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United States of America (Navy)

Capital: Washington, D.C.Area: 9 . 826 . 675 km2Population: 3 . 222 . 626 . 226Official Language: English

Surgeon General
Clinton Forrest Faison
Vice Admiral

7700 Arlington Blvd. Ste 5113
Falls Church, VA 22042-5113
USA

Basic Task of the Military Medical Service
Navy Medicine is a global health care network of 63.000 personnel
that provide health care support to the U.S. Navy,
Marine Corps, their families and veterans in high operational
tempo environments, at expeditionary medical facilities,
medical treatment facilities, hospitals, clinics, hospital ships
and research units around the world.

Priorities:
Readiness: Ensuring that lives are saved wherever Navy
and Marine Corps forces operate is what Navy Medicine
does, be it above the sea, on the sea, below the sea or on
the battlefield. Navy Medicine provides robust clinical
experience for personnel to preserve their life-saving skills
and competencies using a holistic approach to achieve
medical capabilities that are ready and relevant wherever
the Navy and Marine Corps operates, today and tomorrow.

Health: Navy Medicine’s medical professionals provide
the best care possible to Sailors, Marines, and their families
to keep them healthy, ready and on the job. Navy
Medicine treats patients like family through enhanced
access to care and eliminating patient harm by anticipat -
ing, identifying, resolving, and sharing best practices,
enabling them lead the nation in quality and safety.

 Partnerships: Navy Medicine is strengthening its ties with
Photo Army and Air Force medical services, civilian health care
organizations, government agencies and leading academic
and research institutions. Doing this maximizes the
readiness and health of the Navy and Marine Corps team
by identifying and removing barriers to develop strong alliances
and partnerships.

Structure
Navy Medicine Headquarters

Since its establishment in August 1842, the Bureau of Medicine
and Surgery (BUMED) serves as the headquarters for all
naval medical personnel. Under Vice Adm. Forrest Faison’s
leadership as the Navy surgeon general, and chief, BUMED,
Navy Medicine ensures Sailors, Marines, their families and
retirees are healthy, ready, and on the job.
BUMED is physically located within Defense Health Headquarters
(DHHQ) in Falls Church, Virginia, just a few miles
from the nation’s capital. More than 300 Sailors and more
than 400 Navy civilians work together with contractor counterparts
to develop policy and manage manpower, personnel
and resources throughout the enterprise. BUMED also oversees
Navy Medicine’s medical operations, research and
development, and educational programs.

Navy Medicine
Navy and Marine Corps health care providers are distin -
guished by five distinct corps. Each corps is comprised of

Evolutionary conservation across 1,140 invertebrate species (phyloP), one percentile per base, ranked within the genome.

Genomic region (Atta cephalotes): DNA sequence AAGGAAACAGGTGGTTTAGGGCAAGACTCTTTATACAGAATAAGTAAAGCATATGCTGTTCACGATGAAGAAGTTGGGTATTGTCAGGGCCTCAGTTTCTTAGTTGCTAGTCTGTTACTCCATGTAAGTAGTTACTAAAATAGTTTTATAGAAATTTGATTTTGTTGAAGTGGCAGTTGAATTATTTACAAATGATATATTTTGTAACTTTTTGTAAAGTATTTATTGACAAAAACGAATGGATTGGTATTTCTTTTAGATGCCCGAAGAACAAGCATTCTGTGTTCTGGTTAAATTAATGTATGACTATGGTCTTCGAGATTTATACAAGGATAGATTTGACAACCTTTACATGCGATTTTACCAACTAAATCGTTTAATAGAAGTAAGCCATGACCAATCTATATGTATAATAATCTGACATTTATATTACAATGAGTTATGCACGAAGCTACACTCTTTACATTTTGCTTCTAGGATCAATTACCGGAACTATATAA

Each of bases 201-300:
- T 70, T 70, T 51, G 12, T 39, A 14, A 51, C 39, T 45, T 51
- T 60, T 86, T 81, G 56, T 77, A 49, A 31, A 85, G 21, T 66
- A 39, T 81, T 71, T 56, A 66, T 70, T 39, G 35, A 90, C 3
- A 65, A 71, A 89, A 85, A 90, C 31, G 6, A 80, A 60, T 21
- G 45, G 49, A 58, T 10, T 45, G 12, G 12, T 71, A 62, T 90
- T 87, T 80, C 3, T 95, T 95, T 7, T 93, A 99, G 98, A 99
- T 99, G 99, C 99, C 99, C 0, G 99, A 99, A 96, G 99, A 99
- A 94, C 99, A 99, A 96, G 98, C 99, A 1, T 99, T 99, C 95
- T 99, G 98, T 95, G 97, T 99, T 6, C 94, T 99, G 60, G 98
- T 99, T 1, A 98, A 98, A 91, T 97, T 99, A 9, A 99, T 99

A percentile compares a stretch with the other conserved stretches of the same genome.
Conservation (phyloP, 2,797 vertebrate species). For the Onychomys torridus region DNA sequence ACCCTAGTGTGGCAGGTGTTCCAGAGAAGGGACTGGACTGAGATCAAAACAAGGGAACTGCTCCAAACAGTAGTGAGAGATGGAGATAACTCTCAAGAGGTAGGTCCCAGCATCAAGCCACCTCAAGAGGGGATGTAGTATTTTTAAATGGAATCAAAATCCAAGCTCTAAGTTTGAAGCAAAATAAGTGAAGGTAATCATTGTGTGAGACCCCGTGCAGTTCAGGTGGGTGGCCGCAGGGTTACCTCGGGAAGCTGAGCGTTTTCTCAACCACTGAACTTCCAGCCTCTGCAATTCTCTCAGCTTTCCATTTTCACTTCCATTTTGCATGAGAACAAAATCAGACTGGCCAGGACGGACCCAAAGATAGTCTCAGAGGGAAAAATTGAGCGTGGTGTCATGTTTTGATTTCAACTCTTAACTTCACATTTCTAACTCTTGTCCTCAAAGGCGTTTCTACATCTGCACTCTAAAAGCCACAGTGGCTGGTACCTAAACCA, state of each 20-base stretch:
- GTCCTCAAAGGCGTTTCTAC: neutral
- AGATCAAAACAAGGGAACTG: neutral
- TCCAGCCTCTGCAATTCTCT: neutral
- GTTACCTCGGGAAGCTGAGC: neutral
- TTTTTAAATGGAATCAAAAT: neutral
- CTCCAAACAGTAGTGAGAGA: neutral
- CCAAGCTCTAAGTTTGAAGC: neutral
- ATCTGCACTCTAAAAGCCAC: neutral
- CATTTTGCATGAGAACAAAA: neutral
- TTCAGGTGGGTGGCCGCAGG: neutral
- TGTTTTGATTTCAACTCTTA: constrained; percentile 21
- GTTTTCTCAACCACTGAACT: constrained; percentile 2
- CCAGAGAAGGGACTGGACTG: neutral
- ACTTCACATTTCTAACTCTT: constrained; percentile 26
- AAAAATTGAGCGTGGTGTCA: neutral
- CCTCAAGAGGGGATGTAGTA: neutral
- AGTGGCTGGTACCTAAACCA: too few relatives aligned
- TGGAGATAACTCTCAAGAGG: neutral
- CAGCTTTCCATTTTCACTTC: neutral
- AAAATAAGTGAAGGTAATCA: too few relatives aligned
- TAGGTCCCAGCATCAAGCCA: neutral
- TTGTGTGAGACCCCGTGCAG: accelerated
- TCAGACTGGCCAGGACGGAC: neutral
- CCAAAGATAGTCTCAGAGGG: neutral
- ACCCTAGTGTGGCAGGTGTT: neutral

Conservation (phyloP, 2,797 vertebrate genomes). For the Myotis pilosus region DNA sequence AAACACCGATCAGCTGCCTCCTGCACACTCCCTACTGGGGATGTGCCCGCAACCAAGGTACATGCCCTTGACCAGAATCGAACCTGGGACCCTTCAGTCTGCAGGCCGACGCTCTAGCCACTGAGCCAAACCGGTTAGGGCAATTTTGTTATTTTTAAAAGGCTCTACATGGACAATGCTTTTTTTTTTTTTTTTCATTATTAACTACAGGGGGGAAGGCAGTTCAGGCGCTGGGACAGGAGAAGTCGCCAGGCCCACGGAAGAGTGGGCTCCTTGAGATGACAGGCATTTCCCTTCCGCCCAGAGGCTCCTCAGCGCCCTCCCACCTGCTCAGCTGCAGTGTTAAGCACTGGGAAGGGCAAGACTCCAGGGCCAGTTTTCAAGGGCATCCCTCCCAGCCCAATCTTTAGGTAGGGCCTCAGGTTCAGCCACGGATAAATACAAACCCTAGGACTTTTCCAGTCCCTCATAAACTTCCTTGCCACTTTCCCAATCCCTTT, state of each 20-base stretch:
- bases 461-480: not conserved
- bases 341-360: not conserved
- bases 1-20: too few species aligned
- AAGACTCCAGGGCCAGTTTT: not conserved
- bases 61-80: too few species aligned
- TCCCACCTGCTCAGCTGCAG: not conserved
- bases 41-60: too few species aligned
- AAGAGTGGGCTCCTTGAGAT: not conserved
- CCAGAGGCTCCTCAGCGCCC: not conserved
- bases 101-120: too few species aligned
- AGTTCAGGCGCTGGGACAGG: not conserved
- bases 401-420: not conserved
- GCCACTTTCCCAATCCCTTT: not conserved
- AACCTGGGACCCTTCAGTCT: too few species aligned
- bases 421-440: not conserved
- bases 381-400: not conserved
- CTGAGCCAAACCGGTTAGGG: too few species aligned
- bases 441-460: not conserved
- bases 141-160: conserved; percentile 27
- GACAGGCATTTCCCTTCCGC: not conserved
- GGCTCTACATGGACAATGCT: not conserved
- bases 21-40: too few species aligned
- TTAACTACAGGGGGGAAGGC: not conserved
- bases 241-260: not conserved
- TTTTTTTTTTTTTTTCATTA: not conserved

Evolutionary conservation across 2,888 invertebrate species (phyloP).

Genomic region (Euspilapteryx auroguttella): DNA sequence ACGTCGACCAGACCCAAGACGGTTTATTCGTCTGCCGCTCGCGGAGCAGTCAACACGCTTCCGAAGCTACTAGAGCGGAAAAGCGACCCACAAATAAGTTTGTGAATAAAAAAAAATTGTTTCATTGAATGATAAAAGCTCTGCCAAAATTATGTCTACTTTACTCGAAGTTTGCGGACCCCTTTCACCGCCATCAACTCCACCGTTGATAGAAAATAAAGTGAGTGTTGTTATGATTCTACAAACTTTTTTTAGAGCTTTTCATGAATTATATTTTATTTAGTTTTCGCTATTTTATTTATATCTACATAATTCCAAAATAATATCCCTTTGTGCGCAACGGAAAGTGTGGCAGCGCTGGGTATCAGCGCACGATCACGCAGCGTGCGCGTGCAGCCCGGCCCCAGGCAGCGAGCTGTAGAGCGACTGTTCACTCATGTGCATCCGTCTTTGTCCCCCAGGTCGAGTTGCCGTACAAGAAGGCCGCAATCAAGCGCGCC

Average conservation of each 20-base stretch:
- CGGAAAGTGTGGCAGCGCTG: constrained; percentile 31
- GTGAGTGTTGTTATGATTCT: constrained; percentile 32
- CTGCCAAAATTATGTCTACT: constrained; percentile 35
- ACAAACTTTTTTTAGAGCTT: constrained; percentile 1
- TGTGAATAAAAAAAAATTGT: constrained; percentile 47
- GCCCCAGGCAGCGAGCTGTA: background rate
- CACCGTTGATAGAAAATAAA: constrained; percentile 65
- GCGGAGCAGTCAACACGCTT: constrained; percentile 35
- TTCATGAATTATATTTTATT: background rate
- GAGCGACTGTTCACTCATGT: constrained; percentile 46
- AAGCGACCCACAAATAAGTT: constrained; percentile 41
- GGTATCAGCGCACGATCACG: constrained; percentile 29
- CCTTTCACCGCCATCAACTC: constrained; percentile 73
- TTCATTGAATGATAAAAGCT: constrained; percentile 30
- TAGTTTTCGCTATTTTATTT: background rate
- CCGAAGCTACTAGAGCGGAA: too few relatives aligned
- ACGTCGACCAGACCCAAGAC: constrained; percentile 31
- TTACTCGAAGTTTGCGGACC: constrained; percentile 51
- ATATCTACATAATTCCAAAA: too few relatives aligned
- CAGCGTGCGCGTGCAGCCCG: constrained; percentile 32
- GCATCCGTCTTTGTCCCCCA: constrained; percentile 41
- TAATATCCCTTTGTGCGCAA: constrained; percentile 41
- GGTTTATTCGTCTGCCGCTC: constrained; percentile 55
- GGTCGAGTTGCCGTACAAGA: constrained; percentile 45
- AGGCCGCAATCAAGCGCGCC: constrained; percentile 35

personnel who specialize in particular health care fields,
such as nursing or dentistry. Together, these corps represent
Navy Medicine’s active duty and reserve service members
who ensure the health and well-being of every Sailor, Marine
and Navy Medicine beneficiary around the world. These
corps work side by side with Navy civilians who supplement
the military medical force in all areas from administrative
work to medical professionals.

Personnel
• Medical Corps
– 4.000 active duty and reserve
• Hospital Corps
– 30.000 active duty and reserve
• Nurse Corps
– 4.000 active duty and reserve
– Dental Corps 1.400 active duty and reserve
• Medical Service Corps
– 3.000 active duty and reserve

Expeditionary Medicine
When Sailors and Marines go forward into harm’s way, Navy
Medicine is there beside them on, above, below the sea and
on the battlefield.

Education and Training
Navy Medicine is committed to delivering high-value, highimpact
education and training to enhance the professional
development and readiness of health care providers.

Photo

Garrison Health Care
Patient and family-centered care is Navy Medicine’s core
philosophy and approach, providing comprehensive medical
care for all Navy Medicine beneficiaries any-time, any-where.

Research and Development
Navy Medicine research and development programs enable
us to remain agile in the world-class health care provided to
service members and beneficiaries.

Warrior Care
Navy Medicine provides a seamless transition from battlefield
to bedside to a robust reintegration support system so
warriors can lead productive lives.

Global Health Engagement
Global health partnerships create opportunities to engage
with other nations, build long-lasting mutual relationships,
and improve the readiness of the Navy and Marine Corps.

Photo Photo

Hospital Ships
USNS Comfort (T-AH 20)
– the Navy’s East Coast hospital
ship, supported by NME staff, is a level III military treatment
facility that provides rapid, flexible, and mobile acute health
service support to Marine Corps, Army and Air Force units
deployed ashore, and naval amphibious task and battle forces
afloat. Its secondary mission is to provide mobile surgical
hospital service and acute medical care in disaster or
humanitarian relief.

Photo USNS Mercy (T-AH 19) – the Navy’s West Coast hospital ship,
is a level III military treatment facility that provides rapid, flex -
ible, and mobile acute health service support to Marine Corps,
Army and Air Force units deployed ashore, and naval amphibious
task and battle forces afloat. Its secondary mission is to
provide mobile surgical hospital service and acute medical
care in disaster or humanitarian relief. From May – September
2016, Mercy participated in Pacific Partnership, an annual
humanitarian and civic assistance mission designed to strengthen
regional relationships and increase interoperability between
the United States, partner nations, and international
humanitarian and relief organizations.